Getting a patent isn’t easy. It’s a long, complicated and expensive process, and without the right support it can be a real headache.
So why bother? What’s so important about a patent that makes it worth all the hassle?
What’s in it for your business?
When you gain a patent over your invention, you get monopoly rights over the technology, process or system you have invented, in a specific market, for up to 20 years. This exclusive right to make money from your invention has very obvious value, provided that you have a viable plan to transform your idea into profits – either by manufacturing and selling it yourself or by licensing it to others and collecting royalties.
For many companies this monopoly is the primary reason for seeking patent protection, and provides a solid foundation for business success. However, a successful patent application can have many other advantages for your business.
If R&D is a big part of your business, your success in gaining patents over your work will send a strong signal to investors that you are worth their attention, potentially making it easier to attract funding for further research. Building a strong IP portfolio over time can be an important strategic step in the growth of your business, allowing you to extend your investor base and gain the resources you need to embark on larger scale projects.
Similarly, startup firms based around patented technology tend to be far more attractive to venture capital investors than those without patents – and for good reason. This report published in June 2014 by prominent French engineering school MINES ParisTech found that startups which held a patent were between 2.5 and 3.6 times more likely to be successful within 10 years than those that did not.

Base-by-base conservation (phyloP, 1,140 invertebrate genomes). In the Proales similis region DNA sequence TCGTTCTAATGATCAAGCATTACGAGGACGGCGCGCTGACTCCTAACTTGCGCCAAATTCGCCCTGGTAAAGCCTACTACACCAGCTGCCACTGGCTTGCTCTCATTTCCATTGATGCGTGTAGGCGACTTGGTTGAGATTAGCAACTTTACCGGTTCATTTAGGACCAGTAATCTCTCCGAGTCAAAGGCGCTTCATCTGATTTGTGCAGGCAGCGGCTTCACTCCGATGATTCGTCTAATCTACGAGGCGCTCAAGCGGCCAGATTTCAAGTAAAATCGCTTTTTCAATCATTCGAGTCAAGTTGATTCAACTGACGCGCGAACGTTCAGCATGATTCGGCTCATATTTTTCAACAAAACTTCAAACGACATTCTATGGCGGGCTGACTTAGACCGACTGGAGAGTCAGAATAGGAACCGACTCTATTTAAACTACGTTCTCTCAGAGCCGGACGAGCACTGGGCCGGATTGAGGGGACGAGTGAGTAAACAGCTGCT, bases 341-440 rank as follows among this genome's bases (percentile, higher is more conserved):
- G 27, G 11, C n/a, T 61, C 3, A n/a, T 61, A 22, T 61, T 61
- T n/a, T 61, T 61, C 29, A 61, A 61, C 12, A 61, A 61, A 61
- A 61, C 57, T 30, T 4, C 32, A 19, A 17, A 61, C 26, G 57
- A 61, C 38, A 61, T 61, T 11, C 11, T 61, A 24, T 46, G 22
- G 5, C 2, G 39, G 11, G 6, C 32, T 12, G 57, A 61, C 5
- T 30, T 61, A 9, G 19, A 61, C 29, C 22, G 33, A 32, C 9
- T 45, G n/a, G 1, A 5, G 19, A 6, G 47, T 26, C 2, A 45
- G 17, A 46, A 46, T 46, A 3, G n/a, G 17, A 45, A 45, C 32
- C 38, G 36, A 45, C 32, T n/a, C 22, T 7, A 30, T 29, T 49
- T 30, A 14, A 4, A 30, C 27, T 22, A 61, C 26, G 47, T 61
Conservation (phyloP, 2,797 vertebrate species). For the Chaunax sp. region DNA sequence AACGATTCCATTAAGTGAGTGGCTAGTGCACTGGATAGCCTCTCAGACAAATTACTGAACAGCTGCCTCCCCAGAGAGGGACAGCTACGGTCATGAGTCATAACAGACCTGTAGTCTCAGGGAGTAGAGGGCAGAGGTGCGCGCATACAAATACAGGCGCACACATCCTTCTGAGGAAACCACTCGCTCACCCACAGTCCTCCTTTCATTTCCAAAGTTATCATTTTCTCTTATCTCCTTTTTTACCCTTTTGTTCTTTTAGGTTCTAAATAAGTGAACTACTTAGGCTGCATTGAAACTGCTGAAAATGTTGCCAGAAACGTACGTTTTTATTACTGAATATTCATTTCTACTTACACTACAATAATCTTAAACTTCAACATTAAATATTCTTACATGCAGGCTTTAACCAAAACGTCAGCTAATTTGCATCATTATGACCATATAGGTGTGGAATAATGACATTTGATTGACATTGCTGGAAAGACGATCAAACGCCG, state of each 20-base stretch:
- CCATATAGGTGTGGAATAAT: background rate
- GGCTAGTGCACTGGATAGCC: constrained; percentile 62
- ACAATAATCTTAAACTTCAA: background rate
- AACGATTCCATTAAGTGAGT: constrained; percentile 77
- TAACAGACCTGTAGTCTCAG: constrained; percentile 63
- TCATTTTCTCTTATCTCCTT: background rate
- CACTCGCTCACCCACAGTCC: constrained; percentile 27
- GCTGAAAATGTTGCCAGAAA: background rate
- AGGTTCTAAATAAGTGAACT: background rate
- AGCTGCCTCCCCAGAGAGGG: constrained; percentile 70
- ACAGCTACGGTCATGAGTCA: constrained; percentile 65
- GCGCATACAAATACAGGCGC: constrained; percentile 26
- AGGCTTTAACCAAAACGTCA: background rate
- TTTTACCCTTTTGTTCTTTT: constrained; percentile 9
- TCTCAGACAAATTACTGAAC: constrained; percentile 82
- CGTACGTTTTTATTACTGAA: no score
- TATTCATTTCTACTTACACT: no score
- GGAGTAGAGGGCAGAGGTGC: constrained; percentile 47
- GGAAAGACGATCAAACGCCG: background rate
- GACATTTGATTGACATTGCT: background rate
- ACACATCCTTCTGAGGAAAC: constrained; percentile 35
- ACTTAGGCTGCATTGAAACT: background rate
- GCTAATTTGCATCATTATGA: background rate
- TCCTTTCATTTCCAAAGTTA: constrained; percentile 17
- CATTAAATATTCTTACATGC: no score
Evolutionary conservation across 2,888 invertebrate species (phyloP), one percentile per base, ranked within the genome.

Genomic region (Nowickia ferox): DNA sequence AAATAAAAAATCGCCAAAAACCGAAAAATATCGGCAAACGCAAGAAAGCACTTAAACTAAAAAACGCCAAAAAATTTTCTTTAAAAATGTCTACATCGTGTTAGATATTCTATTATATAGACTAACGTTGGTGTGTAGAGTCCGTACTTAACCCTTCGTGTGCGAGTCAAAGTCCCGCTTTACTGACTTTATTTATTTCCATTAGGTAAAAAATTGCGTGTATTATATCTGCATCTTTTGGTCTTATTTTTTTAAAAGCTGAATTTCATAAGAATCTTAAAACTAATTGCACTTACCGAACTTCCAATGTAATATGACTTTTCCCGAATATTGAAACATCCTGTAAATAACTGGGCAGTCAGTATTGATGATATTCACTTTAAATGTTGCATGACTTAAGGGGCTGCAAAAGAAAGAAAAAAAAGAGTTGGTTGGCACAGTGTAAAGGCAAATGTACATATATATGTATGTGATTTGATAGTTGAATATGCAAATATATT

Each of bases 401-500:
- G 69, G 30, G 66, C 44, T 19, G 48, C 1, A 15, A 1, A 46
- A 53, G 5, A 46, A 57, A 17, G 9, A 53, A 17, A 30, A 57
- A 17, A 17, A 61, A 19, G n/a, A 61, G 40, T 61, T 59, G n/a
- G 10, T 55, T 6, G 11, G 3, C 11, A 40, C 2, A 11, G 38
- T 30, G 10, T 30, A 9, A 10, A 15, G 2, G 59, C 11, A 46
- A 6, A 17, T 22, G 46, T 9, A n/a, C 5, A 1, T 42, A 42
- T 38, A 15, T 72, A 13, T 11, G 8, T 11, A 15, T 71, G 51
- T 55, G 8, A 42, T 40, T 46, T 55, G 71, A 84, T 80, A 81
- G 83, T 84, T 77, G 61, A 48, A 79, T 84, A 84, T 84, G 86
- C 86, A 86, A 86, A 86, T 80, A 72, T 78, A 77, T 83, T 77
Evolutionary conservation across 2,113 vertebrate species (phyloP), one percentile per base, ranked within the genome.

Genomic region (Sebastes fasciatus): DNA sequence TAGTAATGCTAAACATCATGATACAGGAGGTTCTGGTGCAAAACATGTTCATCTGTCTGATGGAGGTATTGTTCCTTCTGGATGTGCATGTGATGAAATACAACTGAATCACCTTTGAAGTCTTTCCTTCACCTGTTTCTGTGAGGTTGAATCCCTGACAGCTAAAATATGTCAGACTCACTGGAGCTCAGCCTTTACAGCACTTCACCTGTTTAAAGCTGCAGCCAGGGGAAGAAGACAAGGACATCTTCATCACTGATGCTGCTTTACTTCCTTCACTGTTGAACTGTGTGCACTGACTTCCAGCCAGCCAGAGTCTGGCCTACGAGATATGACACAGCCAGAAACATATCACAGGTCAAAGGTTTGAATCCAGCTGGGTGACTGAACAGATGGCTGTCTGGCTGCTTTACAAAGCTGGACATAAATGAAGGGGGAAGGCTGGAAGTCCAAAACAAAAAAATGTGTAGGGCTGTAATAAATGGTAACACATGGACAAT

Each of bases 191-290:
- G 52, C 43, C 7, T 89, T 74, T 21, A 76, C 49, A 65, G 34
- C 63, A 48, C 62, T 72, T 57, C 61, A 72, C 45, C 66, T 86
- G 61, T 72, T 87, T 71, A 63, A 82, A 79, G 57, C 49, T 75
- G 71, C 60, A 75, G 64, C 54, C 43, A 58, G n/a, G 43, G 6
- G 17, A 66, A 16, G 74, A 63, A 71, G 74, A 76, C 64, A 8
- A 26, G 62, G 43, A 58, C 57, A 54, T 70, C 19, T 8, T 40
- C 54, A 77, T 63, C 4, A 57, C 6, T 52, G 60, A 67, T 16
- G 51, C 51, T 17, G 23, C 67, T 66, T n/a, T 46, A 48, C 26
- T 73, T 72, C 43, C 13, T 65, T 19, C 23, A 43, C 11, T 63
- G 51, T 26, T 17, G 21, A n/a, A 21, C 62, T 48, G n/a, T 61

Whilst it can be difficult to place a direct value on a patent, especially before the technology has been developed and successfully commercialised, a strong and relevant patent portfolio can have a significant impact on a company’s valuation.
For evidence of the powerful impact of patents on market value, you only have to look at Perth-based regenerative medicine firm Orthocell, whose share price rose more than 30% earlier this month in response to the grant of a US patent for their ground-breaking ‘cell factory’ technology.
Meanwhile, the news that a patent had been granted to Apple for a wearable action camera caused shares in GoPro, the current market leader in that sector, to drop by almost 15% – this despite there being no immediate plans announced by Apple to develop or launch a product to rival GoPro’s range.
Even if you are not planning to develop and commercialise your invention, a patent can stop others from creating a product that may compete with your existing portfolio, effectively blocking competitors out of your market and protecting your profitability. A strategy like this might have spared GoPro the pain of Apple’s action camera gambit…
Of course, the patent system isn’t just valuable to individual businesses – it has strong benefits for the wider community too, by encouraging progress and innovation. Patents provide essential protection, enabling companies to recoup the resources poured into the research and development of medicines, processes and technology that ultimately help everyone.
Robust protection and effective commercialisation are the keys to getting value from your IP. For expert, strategic advice on protecting and profiting from your invention, call us at Baxter IP today.